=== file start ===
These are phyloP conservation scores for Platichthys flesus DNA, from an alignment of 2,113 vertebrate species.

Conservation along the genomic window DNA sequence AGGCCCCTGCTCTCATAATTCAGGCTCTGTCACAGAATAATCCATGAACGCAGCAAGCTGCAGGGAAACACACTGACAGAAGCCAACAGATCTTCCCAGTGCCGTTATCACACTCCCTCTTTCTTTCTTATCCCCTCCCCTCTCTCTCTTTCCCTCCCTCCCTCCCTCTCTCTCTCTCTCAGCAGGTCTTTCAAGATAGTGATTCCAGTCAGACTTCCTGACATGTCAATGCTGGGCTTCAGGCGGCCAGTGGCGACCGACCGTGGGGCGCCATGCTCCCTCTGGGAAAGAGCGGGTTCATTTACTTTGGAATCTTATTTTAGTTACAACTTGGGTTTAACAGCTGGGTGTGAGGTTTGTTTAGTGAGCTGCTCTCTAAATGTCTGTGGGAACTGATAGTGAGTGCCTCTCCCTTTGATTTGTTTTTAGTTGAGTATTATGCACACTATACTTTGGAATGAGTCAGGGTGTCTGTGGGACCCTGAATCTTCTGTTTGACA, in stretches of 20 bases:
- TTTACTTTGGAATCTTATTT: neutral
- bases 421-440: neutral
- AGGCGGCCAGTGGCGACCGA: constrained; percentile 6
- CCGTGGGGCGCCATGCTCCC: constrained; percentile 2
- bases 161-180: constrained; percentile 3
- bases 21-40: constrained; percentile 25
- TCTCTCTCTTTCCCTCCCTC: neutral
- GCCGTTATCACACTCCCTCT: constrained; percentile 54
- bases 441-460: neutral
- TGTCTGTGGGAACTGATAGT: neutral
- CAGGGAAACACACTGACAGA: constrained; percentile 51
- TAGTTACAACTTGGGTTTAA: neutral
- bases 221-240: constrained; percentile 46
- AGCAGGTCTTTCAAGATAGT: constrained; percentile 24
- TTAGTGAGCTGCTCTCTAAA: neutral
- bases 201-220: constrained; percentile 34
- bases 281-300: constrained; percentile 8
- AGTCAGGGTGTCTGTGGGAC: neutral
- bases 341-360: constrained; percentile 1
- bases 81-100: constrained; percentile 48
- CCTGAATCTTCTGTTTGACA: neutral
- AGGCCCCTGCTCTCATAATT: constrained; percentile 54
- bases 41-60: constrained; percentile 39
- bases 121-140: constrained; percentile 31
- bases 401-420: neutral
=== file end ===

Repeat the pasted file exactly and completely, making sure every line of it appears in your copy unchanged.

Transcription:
These are phyloP conservation scores for Platichthys flesus DNA, from an alignment of 2,113 vertebrate species.

Conservation along the genomic window DNA sequence AGGCCCCTGCTCTCATAATTCAGGCTCTGTCACAGAATAATCCATGAACGCAGCAAGCTGCAGGGAAACACACTGACAGAAGCCAACAGATCTTCCCAGTGCCGTTATCACACTCCCTCTTTCTTTCTTATCCCCTCCCCTCTCTCTCTTTCCCTCCCTCCCTCCCTCTCTCTCTCTCTCAGCAGGTCTTTCAAGATAGTGATTCCAGTCAGACTTCCTGACATGTCAATGCTGGGCTTCAGGCGGCCAGTGGCGACCGACCGTGGGGCGCCATGCTCCCTCTGGGAAAGAGCGGGTTCATTTACTTTGGAATCTTATTTTAGTTACAACTTGGGTTTAACAGCTGGGTGTGAGGTTTGTTTAGTGAGCTGCTCTCTAAATGTCTGTGGGAACTGATAGTGAGTGCCTCTCCCTTTGATTTGTTTTTAGTTGAGTATTATGCACACTATACTTTGGAATGAGTCAGGGTGTCTGTGGGACCCTGAATCTTCTGTTTGACA, in stretches of 20 bases:
- TTTACTTTGGAATCTTATTT: neutral
- bases 421-440: neutral
- AGGCGGCCAGTGGCGACCGA: constrained; percentile 6
- CCGTGGGGCGCCATGCTCCC: constrained; percentile 2
- bases 161-180: constrained; percentile 3
- bases 21-40: constrained; percentile 25
- TCTCTCTCTTTCCCTCCCTC: neutral
- GCCGTTATCACACTCCCTCT: constrained; percentile 54
- bases 441-460: neutral
- TGTCTGTGGGAACTGATAGT: neutral
- CAGGGAAACACACTGACAGA: constrained; percentile 51
- TAGTTACAACTTGGGTTTAA: neutral
- bases 221-240: constrained; percentile 46
- AGCAGGTCTTTCAAGATAGT: constrained; percentile 24
- TTAGTGAGCTGCTCTCTAAA: neutral
- bases 201-220: constrained; percentile 34
- bases 281-300: constrained; percentile 8
- AGTCAGGGTGTCTGTGGGAC: neutral
- bases 341-360: constrained; percentile 1
- bases 81-100: constrained; percentile 48
- CCTGAATCTTCTGTTTGACA: neutral
- AGGCCCCTGCTCTCATAATT: constrained; percentile 54
- bases 41-60: constrained; percentile 39
- bases 121-140: constrained; percentile 31
- bases 401-420: neutral